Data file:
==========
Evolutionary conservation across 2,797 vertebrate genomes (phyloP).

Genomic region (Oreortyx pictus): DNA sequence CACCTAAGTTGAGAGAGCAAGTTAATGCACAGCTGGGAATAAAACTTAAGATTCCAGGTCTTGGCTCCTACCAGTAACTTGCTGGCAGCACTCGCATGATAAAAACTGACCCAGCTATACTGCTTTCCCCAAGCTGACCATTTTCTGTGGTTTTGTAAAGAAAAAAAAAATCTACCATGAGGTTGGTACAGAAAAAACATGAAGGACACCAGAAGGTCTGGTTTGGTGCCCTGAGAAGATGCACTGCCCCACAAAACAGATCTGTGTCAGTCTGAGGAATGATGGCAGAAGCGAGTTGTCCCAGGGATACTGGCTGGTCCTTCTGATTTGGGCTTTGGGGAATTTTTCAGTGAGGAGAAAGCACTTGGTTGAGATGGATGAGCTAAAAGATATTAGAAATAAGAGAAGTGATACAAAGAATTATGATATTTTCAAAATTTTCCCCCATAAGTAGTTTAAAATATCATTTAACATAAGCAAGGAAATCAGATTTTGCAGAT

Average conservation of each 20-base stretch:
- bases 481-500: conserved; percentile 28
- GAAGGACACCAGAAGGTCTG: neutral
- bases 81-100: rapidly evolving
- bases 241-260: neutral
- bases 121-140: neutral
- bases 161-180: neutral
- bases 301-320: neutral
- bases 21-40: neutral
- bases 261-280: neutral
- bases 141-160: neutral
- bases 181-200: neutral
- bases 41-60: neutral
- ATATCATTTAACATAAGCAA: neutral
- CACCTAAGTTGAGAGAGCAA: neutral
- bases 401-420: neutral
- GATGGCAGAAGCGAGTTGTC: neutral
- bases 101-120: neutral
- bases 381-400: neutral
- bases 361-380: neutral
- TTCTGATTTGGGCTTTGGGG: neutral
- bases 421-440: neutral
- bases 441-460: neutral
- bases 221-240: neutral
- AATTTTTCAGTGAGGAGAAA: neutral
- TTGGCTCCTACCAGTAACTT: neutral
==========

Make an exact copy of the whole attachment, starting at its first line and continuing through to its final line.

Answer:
Evolutionary conservation across 2,797 vertebrate genomes (phyloP).

Genomic region (Oreortyx pictus): DNA sequence CACCTAAGTTGAGAGAGCAAGTTAATGCACAGCTGGGAATAAAACTTAAGATTCCAGGTCTTGGCTCCTACCAGTAACTTGCTGGCAGCACTCGCATGATAAAAACTGACCCAGCTATACTGCTTTCCCCAAGCTGACCATTTTCTGTGGTTTTGTAAAGAAAAAAAAAATCTACCATGAGGTTGGTACAGAAAAAACATGAAGGACACCAGAAGGTCTGGTTTGGTGCCCTGAGAAGATGCACTGCCCCACAAAACAGATCTGTGTCAGTCTGAGGAATGATGGCAGAAGCGAGTTGTCCCAGGGATACTGGCTGGTCCTTCTGATTTGGGCTTTGGGGAATTTTTCAGTGAGGAGAAAGCACTTGGTTGAGATGGATGAGCTAAAAGATATTAGAAATAAGAGAAGTGATACAAAGAATTATGATATTTTCAAAATTTTCCCCCATAAGTAGTTTAAAATATCATTTAACATAAGCAAGGAAATCAGATTTTGCAGAT

Average conservation of each 20-base stretch:
- bases 481-500: conserved; percentile 28
- GAAGGACACCAGAAGGTCTG: neutral
- bases 81-100: rapidly evolving
- bases 241-260: neutral
- bases 121-140: neutral
- bases 161-180: neutral
- bases 301-320: neutral
- bases 21-40: neutral
- bases 261-280: neutral
- bases 141-160: neutral
- bases 181-200: neutral
- bases 41-60: neutral
- ATATCATTTAACATAAGCAA: neutral
- CACCTAAGTTGAGAGAGCAA: neutral
- bases 401-420: neutral
- GATGGCAGAAGCGAGTTGTC: neutral
- bases 101-120: neutral
- bases 381-400: neutral
- bases 361-380: neutral
- TTCTGATTTGGGCTTTGGGG: neutral
- bases 421-440: neutral
- bases 441-460: neutral
- bases 221-240: neutral
- AATTTTTCAGTGAGGAGAAA: neutral
- TTGGCTCCTACCAGTAACTT: neutral